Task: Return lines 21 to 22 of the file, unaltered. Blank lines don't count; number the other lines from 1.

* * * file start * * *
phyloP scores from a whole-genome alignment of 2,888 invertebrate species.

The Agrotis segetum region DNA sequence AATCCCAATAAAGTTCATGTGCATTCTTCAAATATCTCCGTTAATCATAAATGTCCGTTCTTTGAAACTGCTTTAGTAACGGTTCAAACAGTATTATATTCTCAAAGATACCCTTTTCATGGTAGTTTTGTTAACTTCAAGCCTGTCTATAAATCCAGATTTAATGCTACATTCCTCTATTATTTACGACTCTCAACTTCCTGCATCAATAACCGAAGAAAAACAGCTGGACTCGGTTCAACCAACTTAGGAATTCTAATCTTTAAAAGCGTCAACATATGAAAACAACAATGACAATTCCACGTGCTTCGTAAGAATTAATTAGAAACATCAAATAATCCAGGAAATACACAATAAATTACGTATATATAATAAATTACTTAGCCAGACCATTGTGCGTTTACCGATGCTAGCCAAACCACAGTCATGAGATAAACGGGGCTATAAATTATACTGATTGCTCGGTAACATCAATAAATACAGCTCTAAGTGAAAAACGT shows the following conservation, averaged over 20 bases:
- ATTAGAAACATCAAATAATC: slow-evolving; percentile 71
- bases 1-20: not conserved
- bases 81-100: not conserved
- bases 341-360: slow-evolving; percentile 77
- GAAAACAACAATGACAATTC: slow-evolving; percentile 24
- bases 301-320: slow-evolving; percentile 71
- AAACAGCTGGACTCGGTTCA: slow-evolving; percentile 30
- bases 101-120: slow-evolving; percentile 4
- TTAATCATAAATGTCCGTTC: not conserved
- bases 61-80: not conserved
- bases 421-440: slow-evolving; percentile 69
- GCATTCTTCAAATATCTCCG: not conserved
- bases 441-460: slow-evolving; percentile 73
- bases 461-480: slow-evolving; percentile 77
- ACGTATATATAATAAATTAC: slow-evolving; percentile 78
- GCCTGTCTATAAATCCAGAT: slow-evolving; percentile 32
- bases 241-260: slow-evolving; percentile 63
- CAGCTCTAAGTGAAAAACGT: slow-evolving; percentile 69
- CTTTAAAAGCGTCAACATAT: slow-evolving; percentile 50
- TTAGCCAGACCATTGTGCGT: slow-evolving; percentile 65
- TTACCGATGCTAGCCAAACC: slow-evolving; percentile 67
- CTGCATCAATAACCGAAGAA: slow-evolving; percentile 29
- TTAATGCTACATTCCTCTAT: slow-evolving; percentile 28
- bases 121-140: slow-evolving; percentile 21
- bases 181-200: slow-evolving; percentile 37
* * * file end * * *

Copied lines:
- CTTTAAAAGCGTCAACATAT: slow-evolving; percentile 50
- TTAGCCAGACCATTGTGCGT: slow-evolving; percentile 65